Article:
The class was interesting in many ways, but excruciating in others. Some people do not only think they are funny when they are clearly not, but also some people think they are geniuses when they are in fact morons. Let me explain. The way I see it is that most of the people who are funny in the pub will not be funny on the stage. If you think that a joke begins with something along the lines of "a black guy, a Jew and a Irishman" then trust me, shoot’s all for the best in the end. One guy’s set was a joke based entirely around the fact that his wife was a slut. We hadn’t met her, but we all still knew that was probably the case. And then there was the "intellectual" type who kept saying things like "When I played the comedy club" or "when I was on stage with *insertnamehere*" over and over, but as soon as you questioned him on any of this he found an excuse to not talk about it. We in the class had a special pet name for him - we called him the egotistical bulls**ter (seemed appropriate).

I won’t bore you with the details and I won’t pick on anyone on this blog as, well, I’m a gentleman - but I will say that of the 7 who finished the course most, including me, were at least OK!

Every week more and more people went missing from the class. I battled through snow to get to the class, and moved house in the middle of it, and still attended - such was my dedication - but some just couldn’t be bothered once they realised it was actually hard work.

After the third week, we were encouraged to write our own 5 minute set, and almost everyone did just that (except DVD boy, who assumed he was just organically funny). Then every week we ended up performing and refining the idea until we had something that Charlie thought would work. This was a great experience, but didn’t really work. You see, it’s quite soul destroying to do the same set week after week to the same people who have heard it soooo many times that they all stopped laughing weeks ago. So, by the time the night of my first gig arrived, I was utterly convinced that I was about to witness my total and abject failure. I was fourth on, so sat in the “green room” (so called because of the mould that grew on the sofa I assume) and waited with - to my surprise - no nerves what so ever.

The gig started with local comedian Scott Agnew doing the compering, and doing a great job as always. Everyone was relaxed and enjoying the evening. Someone was talking during his introduction...“So, please don’t talk during the show…” Scott hinted. Someone was still talking “…or I will have to chuck you out” he added subtly...still talking…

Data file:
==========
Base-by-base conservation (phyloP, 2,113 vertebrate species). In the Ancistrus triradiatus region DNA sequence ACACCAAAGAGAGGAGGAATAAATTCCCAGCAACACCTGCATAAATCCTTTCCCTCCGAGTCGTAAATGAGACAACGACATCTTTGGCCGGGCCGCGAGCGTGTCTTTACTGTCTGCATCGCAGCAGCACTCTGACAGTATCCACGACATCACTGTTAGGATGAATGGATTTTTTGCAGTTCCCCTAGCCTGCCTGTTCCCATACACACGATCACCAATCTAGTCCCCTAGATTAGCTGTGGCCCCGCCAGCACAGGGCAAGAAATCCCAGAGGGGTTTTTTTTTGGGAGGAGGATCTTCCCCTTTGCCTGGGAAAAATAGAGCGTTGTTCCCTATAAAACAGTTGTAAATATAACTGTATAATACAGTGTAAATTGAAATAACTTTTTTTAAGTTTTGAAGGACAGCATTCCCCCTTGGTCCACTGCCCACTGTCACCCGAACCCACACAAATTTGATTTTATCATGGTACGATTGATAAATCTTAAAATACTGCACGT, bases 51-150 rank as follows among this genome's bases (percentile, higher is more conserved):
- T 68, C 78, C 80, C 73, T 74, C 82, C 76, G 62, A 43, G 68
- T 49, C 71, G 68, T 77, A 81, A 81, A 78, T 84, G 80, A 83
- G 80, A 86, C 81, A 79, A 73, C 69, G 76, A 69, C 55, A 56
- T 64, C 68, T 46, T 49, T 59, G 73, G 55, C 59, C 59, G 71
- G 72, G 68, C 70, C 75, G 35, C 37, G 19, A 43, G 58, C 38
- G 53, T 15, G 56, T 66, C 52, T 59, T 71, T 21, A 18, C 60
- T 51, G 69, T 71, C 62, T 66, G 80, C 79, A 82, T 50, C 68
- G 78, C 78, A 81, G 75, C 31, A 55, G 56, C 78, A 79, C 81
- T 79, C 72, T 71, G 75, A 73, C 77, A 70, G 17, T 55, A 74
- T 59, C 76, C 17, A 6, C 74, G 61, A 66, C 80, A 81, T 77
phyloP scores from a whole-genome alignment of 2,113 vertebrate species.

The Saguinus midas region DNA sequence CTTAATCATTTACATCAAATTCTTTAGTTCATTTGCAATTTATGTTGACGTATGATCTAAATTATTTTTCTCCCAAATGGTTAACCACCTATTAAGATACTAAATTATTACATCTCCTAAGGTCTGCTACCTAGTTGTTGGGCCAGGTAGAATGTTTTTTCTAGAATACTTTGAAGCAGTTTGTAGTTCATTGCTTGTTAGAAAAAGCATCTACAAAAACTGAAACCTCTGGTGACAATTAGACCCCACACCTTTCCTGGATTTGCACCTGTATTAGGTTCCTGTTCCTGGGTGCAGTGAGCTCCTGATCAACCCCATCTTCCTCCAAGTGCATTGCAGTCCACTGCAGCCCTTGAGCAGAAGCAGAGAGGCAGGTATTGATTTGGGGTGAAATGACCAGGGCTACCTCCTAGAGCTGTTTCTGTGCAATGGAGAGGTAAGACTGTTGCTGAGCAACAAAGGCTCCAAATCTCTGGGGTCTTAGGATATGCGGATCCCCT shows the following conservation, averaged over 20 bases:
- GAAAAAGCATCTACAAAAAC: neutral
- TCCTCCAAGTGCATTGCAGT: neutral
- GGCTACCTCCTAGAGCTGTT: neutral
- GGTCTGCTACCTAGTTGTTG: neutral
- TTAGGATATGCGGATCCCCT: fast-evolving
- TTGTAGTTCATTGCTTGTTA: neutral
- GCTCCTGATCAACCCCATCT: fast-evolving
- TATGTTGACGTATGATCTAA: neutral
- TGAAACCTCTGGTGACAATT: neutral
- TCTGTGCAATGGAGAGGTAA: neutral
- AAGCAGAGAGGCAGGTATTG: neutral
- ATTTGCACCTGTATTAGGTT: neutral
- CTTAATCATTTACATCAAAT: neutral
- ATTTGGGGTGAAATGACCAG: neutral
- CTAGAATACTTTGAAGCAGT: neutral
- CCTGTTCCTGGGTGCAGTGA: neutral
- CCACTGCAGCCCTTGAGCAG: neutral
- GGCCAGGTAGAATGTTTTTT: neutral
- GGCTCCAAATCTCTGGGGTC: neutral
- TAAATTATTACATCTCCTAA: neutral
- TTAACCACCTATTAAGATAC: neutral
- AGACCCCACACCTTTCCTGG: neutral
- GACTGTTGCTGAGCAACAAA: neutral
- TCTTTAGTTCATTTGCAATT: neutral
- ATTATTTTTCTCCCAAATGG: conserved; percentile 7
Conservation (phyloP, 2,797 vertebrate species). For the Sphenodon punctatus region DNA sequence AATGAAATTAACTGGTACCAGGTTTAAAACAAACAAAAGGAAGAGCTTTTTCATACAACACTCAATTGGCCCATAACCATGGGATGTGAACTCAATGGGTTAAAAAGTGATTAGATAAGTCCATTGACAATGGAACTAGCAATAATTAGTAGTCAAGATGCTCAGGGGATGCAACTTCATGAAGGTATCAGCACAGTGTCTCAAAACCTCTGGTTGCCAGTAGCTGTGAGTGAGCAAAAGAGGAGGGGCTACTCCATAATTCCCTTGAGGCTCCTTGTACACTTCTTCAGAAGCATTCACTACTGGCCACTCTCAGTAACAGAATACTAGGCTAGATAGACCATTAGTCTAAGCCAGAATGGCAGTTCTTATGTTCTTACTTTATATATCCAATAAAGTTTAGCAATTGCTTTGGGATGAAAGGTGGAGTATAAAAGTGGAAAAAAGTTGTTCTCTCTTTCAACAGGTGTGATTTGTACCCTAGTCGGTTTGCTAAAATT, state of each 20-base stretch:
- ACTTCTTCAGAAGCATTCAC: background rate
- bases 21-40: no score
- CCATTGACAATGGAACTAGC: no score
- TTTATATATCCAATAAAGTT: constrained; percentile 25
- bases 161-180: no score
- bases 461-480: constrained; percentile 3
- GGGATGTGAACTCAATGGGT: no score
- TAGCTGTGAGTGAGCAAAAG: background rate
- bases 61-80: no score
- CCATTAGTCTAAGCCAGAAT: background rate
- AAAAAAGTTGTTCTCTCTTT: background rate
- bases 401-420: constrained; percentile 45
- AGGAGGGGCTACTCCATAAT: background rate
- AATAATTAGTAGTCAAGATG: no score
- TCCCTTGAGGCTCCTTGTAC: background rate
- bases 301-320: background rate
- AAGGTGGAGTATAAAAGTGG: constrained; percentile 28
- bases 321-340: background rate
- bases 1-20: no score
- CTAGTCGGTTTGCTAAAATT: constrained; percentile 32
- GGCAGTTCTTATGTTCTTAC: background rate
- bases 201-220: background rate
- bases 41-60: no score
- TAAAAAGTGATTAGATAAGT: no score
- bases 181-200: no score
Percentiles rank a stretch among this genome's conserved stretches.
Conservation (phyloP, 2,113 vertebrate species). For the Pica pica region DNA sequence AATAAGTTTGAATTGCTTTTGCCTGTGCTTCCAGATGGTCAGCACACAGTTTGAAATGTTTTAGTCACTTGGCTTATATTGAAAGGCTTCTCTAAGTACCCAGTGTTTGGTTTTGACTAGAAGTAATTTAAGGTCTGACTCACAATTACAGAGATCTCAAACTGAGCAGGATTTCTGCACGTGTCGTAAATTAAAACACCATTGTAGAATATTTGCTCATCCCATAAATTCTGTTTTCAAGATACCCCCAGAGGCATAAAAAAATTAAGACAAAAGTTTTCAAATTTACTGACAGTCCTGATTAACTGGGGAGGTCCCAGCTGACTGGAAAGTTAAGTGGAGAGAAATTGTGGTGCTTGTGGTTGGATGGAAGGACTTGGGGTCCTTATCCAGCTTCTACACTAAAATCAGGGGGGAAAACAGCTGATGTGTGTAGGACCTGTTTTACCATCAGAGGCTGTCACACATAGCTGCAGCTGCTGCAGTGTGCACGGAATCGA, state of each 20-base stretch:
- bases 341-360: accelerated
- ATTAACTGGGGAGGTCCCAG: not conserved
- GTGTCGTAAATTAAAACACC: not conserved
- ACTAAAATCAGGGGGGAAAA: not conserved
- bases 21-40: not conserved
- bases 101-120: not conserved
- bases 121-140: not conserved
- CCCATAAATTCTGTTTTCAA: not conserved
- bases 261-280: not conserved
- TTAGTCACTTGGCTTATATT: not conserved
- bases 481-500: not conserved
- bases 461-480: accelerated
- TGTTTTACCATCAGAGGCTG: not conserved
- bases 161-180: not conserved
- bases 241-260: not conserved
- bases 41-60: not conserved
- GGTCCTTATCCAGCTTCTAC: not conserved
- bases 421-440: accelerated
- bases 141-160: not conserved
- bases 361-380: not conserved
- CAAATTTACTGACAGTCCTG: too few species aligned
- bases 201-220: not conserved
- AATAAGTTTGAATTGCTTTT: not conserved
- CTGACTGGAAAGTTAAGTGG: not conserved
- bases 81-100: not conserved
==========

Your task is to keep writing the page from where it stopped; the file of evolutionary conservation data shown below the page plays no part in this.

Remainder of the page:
He was right to do it; it was necessary. Guess whose friend she was?? DVD BOY! Suddenly it all becomes clear.

It did however change the mood of the room a fair bit.

First up was a very posh young lad with an accent that made the queen look common. He stood up and started his set. All was well until someone in the sound booth managed to play my intro music over the top of him, but to his credit he dug down into his Britishness and kept calm and carried on. His set was over in what seemed like seconds. Next up was a little old lady whose attitude was great - she said, I might as well try this, I could be dead in a minute (nice one!). Her set was based around being as common as muck, which was a nice counterpoint to the previous guy. After her, a young girl who did a character act playing a very ditzy bimbo (oh jeeez, I hope it was an act). Then it was me.

My music came on and Scott introduced me. I heard my name being spoken over the PA system for the first time and walked with more than my fair share of confidence onto the stage. I squinted for a moment at what I could see of the audience and started my set. I say squinted - it would be more appropriate to say I walked on stage and was blinded as a green light scorched my retinas to dust! I started talking and like some sort of verbal diarrhoea my full set came tumbling out. I was told later that people laughed, but I couldn’t hear a thing. Seriously, it was like I was deaf - I couldn’t hear myself...I couldn’t hear them...all I could hear was my heartbeat and a voice in my head that was calmly and serenely suggesting:


I strode about the tiny stage with more of that faked confidence and suddenly I realised I was nearly at the end of my set. I had even managed to ad-lib a few bits with the crowd as they groaned at one of my more groan-worthy jokes. It was almost done...I finished my final punch line...silence...oh shit...I did say that bit, didn’t I? I thought to myself. ”Oh come on, it was worth at least a little bit of a laugh”, I tried to joke as my hearing, sight and soul re-entered my body just in time for me to die on stage!! They laughed, I said good night,.they clapped. I walked off stage totally forgetting to shake Scott’s hand (sorry Scott, I left you hanging…very embarrassing). Someone in the crowd genuinely slapped me on the bum as I walked past them to get back to the “green room area”, so it must have been at least ok. I sat down on the mouldy sofa and my legs went numb. My heart, which I assume had stopped at some point during my gig, started hammering in my chest my hands went sweaty, I became dizzy and if I’m totally honest with you I very nearly fainted. Why this happened I’m not so sure.